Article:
The change is intended to help bring the entire payment industry on board with EMV by encouraging compliance to avoid liability costs.
A separate article on that web site illustrated the liability shifts with a chart:
Many consumers have noticed that although some merchants have seemingly upgraded to EMV-compliant POS terminals, the card slots on those terminals are puzzlingly non-operational (and thus require that customers swipe their chipped cards). As the New York Times noted in March 2016, that situation is the result of merchants’ having to wait for certification of their terminals:
Avi Kaner, a co-owner of the Morton Williams supermarket chain in New York, has spent about $700,000 to update the payment terminals at his stores.
Trouble is, he cannot turn them on.
The new terminals can accept credit and debit cards with embedded digital chips, a security feature intended to reduce the number of fraudulent purchases.
But before the payment systems can work, they must be certified, a process that Mr. Kaner and many retailers around the country are waiting to happen. In the case of Morton Williams, the holdup has lasted several months.
The cost of waiting, retailers say, is piling up. Until recently, banks covered much of the cost of fraudulent purchases. Since Oct. 1, though, merchants that cannot accept chip cards have had to shoulder the cost of fraud, and banks have not been shy about passing along the bill.
For years, retailers have argued that the technology, commonly referred to as E.M.V., which stands for Europay, MasterCard and Visa, the technology’s early advocates, mainly protected banks. Mr. Peterson estimated that only 40 to 50 percent of retailers are capable of accepting chip cards.
Kaner told the newspaper he believed consumers were taking advantage of the interim period to file suspicious chargebacks due to the shift in liability:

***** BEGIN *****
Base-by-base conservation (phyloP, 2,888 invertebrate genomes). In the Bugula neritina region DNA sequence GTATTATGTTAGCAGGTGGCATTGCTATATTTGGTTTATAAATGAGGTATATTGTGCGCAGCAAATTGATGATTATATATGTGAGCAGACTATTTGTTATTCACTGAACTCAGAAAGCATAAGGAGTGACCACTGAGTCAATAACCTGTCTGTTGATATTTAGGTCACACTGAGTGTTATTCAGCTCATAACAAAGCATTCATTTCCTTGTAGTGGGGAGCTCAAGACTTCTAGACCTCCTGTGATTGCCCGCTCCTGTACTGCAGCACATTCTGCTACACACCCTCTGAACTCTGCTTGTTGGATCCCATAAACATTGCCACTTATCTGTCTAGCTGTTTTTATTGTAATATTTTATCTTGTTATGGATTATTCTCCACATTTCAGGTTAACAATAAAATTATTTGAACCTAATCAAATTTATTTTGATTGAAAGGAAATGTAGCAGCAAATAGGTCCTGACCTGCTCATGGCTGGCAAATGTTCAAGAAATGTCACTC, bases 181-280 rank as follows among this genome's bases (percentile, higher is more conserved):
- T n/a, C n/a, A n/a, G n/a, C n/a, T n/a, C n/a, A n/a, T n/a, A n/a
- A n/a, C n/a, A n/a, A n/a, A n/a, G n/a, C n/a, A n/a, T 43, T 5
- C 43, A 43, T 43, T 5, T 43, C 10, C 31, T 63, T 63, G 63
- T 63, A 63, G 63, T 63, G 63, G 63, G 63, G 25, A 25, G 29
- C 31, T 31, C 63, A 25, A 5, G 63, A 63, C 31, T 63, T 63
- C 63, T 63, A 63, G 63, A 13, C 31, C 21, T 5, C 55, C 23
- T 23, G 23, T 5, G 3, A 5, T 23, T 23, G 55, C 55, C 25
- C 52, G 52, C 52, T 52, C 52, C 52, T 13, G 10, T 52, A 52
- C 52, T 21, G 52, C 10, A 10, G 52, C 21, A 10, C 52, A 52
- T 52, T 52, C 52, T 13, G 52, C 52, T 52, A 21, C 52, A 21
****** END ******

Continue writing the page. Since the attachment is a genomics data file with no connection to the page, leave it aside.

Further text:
Mr. Kaner worries that some customers may be using the Oct. 1 liability shift to get out of paying for legitimate purchases. The number of chargebacks, he said, has risen sharply.
“It started out as a trickle, and now it’s turning into a flood,” he said. “In the first couple months, it might have been a few hundred dollars a month. Now, it’s thousands a month.”
Terry Crowley, CEO of processor TranSend, told KrebsonSecurity that consumer dishonesty was a larger issue than consumer liability during the transition period:
Crowley predicts that plenty of smaller merchants could soon get hit with a wave of chargebacks from unscrupulous people abusing the liability shift at merchants that still don’t offer the chip dip.
“There’s an invisible hand at work that is about to kick everyone in the pants and accelerate U.S. dipping into EMV slots,” Crowley said. “If you use a chip card at a point of sale that says swipe — and you later say that wasn’t me — there’s very little a merchant can do to dispute that charge. It’s going to happen because what people aren’t thinking about is the friendly fraud. When people are made aware that if I swipe and I have a chip card, that lunch can be free if I’m a bad consumer.”
It’s possible cardholders have confused information intended for merchants as being directed at them.
Processor Square published a short instructional guide for the EMV card liability shift that might have caused such confusion among consumers who didn’t realize the pronoun “you” referred to merchants and not cardholders:
But, in short, consumers don’t have to adjust to fraud liability changes with EMV cards. That’s an issue for merchants and card issuers to sort out between them.